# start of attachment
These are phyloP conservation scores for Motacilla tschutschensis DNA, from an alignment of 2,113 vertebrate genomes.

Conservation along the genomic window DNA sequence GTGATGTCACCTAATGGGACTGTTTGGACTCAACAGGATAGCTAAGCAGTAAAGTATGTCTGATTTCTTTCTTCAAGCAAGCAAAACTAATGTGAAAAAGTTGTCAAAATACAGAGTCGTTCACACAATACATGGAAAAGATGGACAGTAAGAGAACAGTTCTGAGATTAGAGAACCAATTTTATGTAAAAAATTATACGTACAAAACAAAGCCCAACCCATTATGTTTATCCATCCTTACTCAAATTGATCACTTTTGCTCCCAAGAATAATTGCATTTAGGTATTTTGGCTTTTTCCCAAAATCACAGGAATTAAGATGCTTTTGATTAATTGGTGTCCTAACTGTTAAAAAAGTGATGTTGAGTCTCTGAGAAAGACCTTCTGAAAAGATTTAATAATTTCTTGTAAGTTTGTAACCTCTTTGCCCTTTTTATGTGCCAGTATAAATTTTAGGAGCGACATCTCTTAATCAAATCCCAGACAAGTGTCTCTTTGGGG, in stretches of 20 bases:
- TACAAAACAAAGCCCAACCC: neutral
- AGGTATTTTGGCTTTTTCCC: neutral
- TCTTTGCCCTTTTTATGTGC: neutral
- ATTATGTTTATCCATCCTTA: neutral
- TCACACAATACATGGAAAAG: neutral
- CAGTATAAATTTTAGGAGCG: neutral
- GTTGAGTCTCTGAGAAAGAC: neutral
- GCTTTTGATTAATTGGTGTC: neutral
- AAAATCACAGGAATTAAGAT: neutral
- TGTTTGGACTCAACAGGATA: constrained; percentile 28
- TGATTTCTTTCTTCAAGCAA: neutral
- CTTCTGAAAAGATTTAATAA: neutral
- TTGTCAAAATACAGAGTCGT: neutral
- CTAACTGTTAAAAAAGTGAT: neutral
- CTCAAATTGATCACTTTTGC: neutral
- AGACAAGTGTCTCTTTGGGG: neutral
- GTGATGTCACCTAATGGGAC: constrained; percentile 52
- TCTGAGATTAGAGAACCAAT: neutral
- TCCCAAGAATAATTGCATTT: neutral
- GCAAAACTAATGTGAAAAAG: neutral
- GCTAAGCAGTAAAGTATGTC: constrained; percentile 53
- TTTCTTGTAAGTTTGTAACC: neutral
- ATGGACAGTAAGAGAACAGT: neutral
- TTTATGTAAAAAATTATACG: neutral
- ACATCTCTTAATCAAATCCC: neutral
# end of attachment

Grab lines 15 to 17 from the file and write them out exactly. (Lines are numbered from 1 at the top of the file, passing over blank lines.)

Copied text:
- TTGTCAAAATACAGAGTCGT: neutral
- CTAACTGTTAAAAAAGTGAT: neutral
- CTCAAATTGATCACTTTTGC: neutral